Do you “Shop Kosher?”Applying the same basic ethical and moral tenets that shape Kashrut to the purchase of tangible goods By Karen Akst Schecter
You may know how to buy a kosher steak. But do you know how to buy kosher things? Kashrut, at least in its purest form, should be more than just following rules; it should also reflect a higher ethos – as they say in the Hebrew National commercials, kosher answers to a “higher authority.” So, while we may know what to look for when purchasing kosher foods – the “hechsher” on packaged goods, the Certificate of Supervision displayed by your butcher or favorite restaurant, perhaps the organic and free-range labels – the question is whether there is a way we can apply the same basic ethical and moral tenets that shape Kashrut to the purchase of other products, even Judaica. The answer is a resounding yes: we can do so by purchasing Fair Trade and/or Ethically Sourced Goods. These two worldwide movements form the basis of Shopping Kosher.
Kosher laws are broadly based on two principles: healthfulness and adherence to ethical standards. Most of us are aware of the health issues and why it is prohibited to eat pork or “bottom feeder” fish. Ethical considerations for many are formed around animal rights. But ethical concerns may go much deeper and are a reflection of our humanity. The best example is the rule concerning the Shochet (the person who slaughters livestock) who in addition to following the rules of kosher slaughter, must “be a person of highest ethical and moral standing” in his/her personal life. The intent here is clear: kashrut forms the basis of daily Jewish life and is much greater than simply a list of foods we can and cannot eat and when we can eat them.
More importantly, it brings into sharp focus that all the aspects of our lives are interwoven and interdependent, and that we must be mindful of our humanity. Simply put, adherence to dietary rules alone does not make our lives “kosher,” nor does the mere presence of a “hechsher.”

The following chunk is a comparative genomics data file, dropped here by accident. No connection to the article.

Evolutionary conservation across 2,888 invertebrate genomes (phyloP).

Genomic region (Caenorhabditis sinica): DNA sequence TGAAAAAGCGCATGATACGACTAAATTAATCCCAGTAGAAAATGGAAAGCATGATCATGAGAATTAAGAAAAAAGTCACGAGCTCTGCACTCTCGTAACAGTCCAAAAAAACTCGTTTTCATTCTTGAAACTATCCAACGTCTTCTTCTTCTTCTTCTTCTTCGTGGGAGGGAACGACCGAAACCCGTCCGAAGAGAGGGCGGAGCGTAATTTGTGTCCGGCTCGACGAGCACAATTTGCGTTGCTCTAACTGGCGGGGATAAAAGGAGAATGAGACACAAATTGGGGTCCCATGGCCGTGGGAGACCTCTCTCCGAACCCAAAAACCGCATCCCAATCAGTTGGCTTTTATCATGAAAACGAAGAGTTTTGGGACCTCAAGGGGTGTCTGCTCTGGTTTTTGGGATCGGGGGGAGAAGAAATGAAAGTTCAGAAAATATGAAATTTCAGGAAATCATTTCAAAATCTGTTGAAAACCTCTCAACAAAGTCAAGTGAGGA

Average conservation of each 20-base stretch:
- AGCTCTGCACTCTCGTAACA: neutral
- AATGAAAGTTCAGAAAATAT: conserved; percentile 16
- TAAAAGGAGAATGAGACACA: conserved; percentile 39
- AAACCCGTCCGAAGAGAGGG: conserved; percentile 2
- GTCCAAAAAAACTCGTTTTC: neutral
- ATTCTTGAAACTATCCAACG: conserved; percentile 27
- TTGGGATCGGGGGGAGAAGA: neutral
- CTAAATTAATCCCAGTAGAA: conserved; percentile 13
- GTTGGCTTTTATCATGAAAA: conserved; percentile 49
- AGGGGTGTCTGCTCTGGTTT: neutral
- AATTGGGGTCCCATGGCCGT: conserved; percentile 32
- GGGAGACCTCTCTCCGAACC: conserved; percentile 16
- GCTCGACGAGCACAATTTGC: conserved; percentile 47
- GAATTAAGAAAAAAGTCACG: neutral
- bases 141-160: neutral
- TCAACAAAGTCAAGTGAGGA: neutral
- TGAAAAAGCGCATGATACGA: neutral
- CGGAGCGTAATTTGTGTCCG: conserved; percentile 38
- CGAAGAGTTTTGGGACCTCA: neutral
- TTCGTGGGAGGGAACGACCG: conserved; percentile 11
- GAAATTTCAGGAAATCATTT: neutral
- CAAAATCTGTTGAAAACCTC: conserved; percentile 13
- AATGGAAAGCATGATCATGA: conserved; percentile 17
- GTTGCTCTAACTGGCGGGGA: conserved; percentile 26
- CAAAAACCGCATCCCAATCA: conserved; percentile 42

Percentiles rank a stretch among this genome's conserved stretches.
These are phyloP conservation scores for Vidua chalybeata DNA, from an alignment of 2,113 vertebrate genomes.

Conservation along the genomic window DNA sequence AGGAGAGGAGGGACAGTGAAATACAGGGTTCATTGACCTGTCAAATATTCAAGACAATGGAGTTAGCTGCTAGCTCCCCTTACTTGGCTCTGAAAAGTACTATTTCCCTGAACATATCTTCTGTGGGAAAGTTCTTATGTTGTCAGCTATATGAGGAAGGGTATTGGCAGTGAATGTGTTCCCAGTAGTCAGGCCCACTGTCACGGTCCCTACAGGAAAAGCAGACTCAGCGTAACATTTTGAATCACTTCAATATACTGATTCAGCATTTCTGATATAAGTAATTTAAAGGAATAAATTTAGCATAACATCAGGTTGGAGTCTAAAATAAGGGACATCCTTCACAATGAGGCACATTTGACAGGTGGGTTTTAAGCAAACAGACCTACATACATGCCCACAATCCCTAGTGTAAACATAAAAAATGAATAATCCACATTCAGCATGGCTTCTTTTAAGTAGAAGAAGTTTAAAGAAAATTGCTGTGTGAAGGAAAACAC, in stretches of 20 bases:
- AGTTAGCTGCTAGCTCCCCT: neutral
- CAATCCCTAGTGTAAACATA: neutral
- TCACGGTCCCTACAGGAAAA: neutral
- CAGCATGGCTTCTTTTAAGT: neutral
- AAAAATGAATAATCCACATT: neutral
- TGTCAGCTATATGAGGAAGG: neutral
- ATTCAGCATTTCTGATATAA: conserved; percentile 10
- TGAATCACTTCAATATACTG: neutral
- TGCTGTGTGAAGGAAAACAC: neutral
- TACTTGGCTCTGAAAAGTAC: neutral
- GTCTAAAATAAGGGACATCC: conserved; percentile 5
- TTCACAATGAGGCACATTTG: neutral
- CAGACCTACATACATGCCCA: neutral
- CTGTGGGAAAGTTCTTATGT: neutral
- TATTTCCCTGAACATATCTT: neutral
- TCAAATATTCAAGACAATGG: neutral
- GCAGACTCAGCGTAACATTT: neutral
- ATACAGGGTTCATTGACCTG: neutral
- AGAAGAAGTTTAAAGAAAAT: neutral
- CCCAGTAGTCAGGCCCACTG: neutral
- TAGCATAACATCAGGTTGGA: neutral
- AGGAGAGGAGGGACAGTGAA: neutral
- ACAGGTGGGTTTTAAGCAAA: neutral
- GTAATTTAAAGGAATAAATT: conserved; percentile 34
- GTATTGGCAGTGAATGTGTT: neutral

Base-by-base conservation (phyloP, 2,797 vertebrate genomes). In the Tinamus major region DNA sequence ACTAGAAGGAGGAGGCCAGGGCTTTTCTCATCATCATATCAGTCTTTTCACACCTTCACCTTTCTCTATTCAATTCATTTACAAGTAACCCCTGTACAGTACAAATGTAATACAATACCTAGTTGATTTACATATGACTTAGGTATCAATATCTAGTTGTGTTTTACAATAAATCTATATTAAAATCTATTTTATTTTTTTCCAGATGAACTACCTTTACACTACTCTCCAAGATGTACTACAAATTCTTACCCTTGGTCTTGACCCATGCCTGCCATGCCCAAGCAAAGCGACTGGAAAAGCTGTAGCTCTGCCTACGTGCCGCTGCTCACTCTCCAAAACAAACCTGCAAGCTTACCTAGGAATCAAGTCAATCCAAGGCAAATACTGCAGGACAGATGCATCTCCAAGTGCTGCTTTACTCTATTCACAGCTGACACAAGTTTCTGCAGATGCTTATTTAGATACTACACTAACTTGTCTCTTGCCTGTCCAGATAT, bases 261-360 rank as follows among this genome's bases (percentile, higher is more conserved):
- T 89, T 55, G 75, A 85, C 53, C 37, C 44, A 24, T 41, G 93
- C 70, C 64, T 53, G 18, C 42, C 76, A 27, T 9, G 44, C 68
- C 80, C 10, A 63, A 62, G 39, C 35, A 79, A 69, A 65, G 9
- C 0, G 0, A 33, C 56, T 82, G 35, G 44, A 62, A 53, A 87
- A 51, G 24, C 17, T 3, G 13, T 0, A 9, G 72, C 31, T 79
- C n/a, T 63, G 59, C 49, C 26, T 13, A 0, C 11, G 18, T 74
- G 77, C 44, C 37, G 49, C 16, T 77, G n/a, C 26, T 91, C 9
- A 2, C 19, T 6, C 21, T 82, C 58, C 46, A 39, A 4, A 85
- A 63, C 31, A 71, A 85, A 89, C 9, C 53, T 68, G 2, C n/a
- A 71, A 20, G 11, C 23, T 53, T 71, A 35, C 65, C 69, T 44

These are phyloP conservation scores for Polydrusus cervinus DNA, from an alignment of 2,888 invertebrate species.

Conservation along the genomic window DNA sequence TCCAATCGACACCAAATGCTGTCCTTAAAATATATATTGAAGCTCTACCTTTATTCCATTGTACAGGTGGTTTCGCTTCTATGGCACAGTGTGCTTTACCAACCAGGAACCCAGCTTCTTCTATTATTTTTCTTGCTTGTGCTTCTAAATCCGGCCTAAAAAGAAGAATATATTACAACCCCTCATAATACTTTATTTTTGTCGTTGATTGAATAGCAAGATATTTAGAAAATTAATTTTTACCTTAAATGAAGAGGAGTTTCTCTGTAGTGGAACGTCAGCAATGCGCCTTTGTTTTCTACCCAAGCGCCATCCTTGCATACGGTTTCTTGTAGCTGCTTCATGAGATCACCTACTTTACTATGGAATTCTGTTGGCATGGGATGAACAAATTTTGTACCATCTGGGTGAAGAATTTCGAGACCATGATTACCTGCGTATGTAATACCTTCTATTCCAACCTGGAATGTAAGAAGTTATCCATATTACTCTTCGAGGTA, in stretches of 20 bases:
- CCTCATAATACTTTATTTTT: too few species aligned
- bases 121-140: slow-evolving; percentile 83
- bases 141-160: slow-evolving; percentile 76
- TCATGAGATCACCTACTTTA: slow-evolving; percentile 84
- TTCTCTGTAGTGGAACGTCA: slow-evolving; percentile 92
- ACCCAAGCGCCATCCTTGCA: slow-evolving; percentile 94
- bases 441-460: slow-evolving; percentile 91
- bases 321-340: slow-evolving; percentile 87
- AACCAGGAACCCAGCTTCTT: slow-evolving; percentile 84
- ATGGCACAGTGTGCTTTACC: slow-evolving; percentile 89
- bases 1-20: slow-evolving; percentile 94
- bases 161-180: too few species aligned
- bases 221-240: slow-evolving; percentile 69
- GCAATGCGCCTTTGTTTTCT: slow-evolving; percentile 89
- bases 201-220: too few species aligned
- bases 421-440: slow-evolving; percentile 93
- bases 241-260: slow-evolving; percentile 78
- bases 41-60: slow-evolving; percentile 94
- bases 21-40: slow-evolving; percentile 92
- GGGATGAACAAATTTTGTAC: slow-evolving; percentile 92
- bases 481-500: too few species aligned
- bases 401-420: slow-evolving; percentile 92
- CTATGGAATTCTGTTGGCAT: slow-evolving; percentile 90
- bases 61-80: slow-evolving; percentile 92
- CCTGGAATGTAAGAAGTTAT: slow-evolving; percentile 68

So how, and why, should we apply kosher principles to the purchase of non-food?
Imagine these scenarios:
- After a proper Jewish breakfast of bagels and lox, you head off to Shabbat services. You carry your cherished tallit, kosher tzitzit and all, to shul in a tallit bag that was sewn in a sweatshop, perhaps by a child or by workerslaboring in deplorable conditions. Does this make your tallit “unkosher?” Technically? No. Ethically? That’s another question.
- With the intoxicating aroma of brisket and latkes, you gather your children or grandchildren to light the Hanukah Menorah. They have learned about the Miracle of Lights and their faces light up even brighter than the Shamash as each candle is lit. The Menorah, all sparkling and new, is beautiful. But its chrome plating was applied in a factory that dumped the excess of this highly cancerous material into a local river and whose blast furnaces belch noxious fumes into the air. While the candles burn bright, the sunlight over the factory is all but blocked out by the choking smog. The miracle these workers pray for is to avoid sickness and despair.